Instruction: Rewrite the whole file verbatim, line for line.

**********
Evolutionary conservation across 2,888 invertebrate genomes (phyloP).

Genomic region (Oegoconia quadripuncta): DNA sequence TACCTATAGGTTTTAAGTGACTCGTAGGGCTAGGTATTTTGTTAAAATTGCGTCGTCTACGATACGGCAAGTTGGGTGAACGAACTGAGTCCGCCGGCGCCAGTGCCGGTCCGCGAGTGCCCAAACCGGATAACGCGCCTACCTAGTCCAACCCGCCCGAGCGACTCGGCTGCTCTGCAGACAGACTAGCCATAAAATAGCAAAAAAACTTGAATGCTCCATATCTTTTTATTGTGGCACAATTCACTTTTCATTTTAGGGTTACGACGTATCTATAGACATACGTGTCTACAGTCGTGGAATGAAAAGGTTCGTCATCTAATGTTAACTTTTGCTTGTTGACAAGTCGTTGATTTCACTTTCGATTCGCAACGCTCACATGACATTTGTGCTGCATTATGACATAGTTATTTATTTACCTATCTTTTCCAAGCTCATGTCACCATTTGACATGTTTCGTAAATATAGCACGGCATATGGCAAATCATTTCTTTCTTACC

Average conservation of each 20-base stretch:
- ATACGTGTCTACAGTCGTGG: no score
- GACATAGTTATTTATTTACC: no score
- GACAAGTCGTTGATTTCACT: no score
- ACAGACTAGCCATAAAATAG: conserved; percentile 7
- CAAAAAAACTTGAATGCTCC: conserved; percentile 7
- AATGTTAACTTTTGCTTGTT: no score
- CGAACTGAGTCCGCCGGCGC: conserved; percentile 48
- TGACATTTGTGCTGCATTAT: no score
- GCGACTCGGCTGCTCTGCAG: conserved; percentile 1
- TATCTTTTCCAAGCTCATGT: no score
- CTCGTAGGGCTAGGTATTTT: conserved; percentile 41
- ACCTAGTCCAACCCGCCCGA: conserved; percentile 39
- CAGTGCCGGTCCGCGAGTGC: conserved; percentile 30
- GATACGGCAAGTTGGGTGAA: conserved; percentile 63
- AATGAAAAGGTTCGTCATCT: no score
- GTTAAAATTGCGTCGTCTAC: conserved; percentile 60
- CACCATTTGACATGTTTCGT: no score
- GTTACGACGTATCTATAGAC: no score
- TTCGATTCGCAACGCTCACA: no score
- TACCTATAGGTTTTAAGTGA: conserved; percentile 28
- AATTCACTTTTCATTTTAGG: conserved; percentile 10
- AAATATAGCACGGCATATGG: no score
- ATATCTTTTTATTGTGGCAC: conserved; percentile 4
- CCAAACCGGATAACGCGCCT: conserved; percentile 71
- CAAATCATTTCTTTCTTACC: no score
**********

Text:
Evolutionary conservation across 2,888 invertebrate genomes (phyloP).

Genomic region (Oegoconia quadripuncta): DNA sequence TACCTATAGGTTTTAAGTGACTCGTAGGGCTAGGTATTTTGTTAAAATTGCGTCGTCTACGATACGGCAAGTTGGGTGAACGAACTGAGTCCGCCGGCGCCAGTGCCGGTCCGCGAGTGCCCAAACCGGATAACGCGCCTACCTAGTCCAACCCGCCCGAGCGACTCGGCTGCTCTGCAGACAGACTAGCCATAAAATAGCAAAAAAACTTGAATGCTCCATATCTTTTTATTGTGGCACAATTCACTTTTCATTTTAGGGTTACGACGTATCTATAGACATACGTGTCTACAGTCGTGGAATGAAAAGGTTCGTCATCTAATGTTAACTTTTGCTTGTTGACAAGTCGTTGATTTCACTTTCGATTCGCAACGCTCACATGACATTTGTGCTGCATTATGACATAGTTATTTATTTACCTATCTTTTCCAAGCTCATGTCACCATTTGACATGTTTCGTAAATATAGCACGGCATATGGCAAATCATTTCTTTCTTACC

Average conservation of each 20-base stretch:
- ATACGTGTCTACAGTCGTGG: no score
- GACATAGTTATTTATTTACC: no score
- GACAAGTCGTTGATTTCACT: no score
- ACAGACTAGCCATAAAATAG: conserved; percentile 7
- CAAAAAAACTTGAATGCTCC: conserved; percentile 7
- AATGTTAACTTTTGCTTGTT: no score
- CGAACTGAGTCCGCCGGCGC: conserved; percentile 48
- TGACATTTGTGCTGCATTAT: no score
- GCGACTCGGCTGCTCTGCAG: conserved; percentile 1
- TATCTTTTCCAAGCTCATGT: no score
- CTCGTAGGGCTAGGTATTTT: conserved; percentile 41
- ACCTAGTCCAACCCGCCCGA: conserved; percentile 39
- CAGTGCCGGTCCGCGAGTGC: conserved; percentile 30
- GATACGGCAAGTTGGGTGAA: conserved; percentile 63
- AATGAAAAGGTTCGTCATCT: no score
- GTTAAAATTGCGTCGTCTAC: conserved; percentile 60
- CACCATTTGACATGTTTCGT: no score
- GTTACGACGTATCTATAGAC: no score
- TTCGATTCGCAACGCTCACA: no score
- TACCTATAGGTTTTAAGTGA: conserved; percentile 28
- AATTCACTTTTCATTTTAGG: conserved; percentile 10
- AAATATAGCACGGCATATGG: no score
- ATATCTTTTTATTGTGGCAC: conserved; percentile 4
- CCAAACCGGATAACGCGCCT: conserved; percentile 71
- CAAATCATTTCTTTCTTACC: no score